Health Care Spending Target Could Save U.S. $2 Trillion Over The Next Decade, Study Finds
The United States could save $2 trillion in healthcare spending over the next decade, if the U.S. government used its influence in the public and private sectors to nudge soaring costs into line with economic growth, a study released on Thursday said.
Compiled by the nonpartisan Commonwealth Fund, the study recommends holding the $2.8 trillion U.S. healthcare system to an annual spending target by having Medicare, Medicaid, other government programs and private insurers encourage providers to accelerate adoption of more cost-effective care.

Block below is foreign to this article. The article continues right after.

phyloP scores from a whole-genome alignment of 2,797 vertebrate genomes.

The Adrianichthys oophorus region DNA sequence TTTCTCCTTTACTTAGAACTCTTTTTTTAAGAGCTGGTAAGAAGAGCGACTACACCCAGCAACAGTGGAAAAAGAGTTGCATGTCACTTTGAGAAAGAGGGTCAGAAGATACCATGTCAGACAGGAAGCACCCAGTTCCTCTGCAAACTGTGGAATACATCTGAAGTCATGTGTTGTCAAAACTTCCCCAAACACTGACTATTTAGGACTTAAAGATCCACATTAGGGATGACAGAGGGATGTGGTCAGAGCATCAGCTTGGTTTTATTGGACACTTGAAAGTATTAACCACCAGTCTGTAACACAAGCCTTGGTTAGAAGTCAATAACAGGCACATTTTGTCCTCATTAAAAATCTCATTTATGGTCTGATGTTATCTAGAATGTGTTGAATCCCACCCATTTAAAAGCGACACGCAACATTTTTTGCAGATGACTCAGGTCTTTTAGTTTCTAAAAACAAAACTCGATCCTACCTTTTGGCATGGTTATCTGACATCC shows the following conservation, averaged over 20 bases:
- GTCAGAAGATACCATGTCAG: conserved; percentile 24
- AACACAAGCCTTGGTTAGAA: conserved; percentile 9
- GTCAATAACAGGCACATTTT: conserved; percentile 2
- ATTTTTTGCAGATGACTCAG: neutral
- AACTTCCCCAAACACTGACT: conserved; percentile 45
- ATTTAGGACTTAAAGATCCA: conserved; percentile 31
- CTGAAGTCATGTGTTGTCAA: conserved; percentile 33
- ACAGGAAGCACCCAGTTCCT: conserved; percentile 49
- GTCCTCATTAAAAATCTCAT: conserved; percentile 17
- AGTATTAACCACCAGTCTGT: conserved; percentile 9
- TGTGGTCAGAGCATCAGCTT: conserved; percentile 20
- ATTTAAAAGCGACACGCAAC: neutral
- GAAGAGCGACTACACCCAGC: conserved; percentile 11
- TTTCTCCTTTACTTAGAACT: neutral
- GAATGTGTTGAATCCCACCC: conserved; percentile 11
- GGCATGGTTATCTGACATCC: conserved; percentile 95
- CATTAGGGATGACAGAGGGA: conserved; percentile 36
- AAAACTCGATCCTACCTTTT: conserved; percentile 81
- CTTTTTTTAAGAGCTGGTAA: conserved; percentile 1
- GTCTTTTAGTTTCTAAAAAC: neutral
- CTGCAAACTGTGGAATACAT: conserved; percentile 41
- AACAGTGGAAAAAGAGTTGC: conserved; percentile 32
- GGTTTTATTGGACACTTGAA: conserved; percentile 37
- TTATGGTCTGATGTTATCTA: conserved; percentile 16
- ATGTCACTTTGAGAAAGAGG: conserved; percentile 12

Such a plan would require new legislation from a bitterly divided U.S. Congress, where Republicans would likely oppose new government controls, despite claims by the study's authors that families, employers and government budgets would receive long-sought relief from their growing financial healthcare burdens if the changes were enacted.
But Commonwealth Fund President Dr. David Blumenthal, a former healthcare adviser to President Barack Obama, said the approach could find bipartisan support in upcoming deficit talks as an alternative to cutting so-called entitlement programs including Medicare, the popular healthcare program for the elderly and disabled.